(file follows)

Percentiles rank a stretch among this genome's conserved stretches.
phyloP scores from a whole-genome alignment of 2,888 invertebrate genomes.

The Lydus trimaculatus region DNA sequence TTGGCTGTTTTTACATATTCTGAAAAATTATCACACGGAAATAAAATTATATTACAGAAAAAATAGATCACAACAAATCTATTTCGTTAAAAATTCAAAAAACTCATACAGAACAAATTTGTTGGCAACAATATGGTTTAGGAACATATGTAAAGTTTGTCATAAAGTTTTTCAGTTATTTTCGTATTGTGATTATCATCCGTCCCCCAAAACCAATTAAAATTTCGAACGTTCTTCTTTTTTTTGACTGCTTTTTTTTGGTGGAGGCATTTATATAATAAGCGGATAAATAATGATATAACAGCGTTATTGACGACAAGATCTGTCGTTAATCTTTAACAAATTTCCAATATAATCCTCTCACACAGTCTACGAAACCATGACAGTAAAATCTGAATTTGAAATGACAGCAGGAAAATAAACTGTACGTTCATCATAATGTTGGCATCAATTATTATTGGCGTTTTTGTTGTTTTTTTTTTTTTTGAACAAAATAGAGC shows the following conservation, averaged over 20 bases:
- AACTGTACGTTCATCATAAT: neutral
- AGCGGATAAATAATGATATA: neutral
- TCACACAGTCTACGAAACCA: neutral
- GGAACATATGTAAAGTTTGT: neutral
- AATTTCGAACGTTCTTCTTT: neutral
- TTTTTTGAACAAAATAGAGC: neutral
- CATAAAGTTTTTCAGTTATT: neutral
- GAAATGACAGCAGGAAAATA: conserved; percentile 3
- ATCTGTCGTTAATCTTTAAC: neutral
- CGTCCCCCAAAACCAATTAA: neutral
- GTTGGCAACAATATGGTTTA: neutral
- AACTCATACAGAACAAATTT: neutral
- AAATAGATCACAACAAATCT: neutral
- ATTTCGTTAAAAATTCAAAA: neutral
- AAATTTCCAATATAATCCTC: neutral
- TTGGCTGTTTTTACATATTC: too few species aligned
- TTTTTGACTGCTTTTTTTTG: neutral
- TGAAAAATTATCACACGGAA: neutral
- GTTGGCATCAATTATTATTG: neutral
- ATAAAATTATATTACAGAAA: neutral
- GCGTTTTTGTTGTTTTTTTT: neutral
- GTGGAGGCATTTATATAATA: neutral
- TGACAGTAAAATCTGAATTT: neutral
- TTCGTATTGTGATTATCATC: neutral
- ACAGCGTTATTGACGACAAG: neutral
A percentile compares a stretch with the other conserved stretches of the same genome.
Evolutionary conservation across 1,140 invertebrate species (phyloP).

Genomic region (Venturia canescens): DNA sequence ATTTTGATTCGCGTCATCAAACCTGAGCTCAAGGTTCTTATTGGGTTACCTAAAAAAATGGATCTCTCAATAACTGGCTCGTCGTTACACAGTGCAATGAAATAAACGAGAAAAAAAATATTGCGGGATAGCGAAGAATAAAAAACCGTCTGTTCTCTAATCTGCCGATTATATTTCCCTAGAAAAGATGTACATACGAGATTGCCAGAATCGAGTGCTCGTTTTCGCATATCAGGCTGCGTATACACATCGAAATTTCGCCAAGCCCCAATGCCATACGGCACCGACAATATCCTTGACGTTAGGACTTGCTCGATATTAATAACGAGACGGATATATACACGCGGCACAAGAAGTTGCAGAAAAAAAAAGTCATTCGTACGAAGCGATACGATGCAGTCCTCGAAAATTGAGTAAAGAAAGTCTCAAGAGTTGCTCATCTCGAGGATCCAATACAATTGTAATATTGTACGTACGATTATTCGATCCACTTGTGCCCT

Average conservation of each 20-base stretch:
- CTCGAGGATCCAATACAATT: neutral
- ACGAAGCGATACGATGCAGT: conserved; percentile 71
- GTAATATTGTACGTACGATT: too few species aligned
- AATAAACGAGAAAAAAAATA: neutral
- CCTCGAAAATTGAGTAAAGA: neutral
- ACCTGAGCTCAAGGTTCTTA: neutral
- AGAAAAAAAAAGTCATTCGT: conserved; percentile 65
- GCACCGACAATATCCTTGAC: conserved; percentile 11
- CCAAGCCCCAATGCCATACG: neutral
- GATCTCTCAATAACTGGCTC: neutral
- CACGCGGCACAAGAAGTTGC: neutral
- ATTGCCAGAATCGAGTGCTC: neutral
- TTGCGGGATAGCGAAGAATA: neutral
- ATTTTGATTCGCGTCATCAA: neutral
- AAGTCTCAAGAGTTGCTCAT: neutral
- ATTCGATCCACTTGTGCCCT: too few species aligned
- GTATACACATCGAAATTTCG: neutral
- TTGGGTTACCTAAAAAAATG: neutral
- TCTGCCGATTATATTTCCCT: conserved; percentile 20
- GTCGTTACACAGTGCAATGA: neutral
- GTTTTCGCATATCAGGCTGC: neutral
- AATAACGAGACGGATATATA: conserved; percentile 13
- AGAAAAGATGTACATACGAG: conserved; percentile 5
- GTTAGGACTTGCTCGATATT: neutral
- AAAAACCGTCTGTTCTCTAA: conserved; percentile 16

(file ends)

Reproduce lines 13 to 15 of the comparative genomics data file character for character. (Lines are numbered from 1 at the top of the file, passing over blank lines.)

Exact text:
- CGTCCCCCAAAACCAATTAA: neutral
- GTTGGCAACAATATGGTTTA: neutral
- AACTCATACAGAACAAATTT: neutral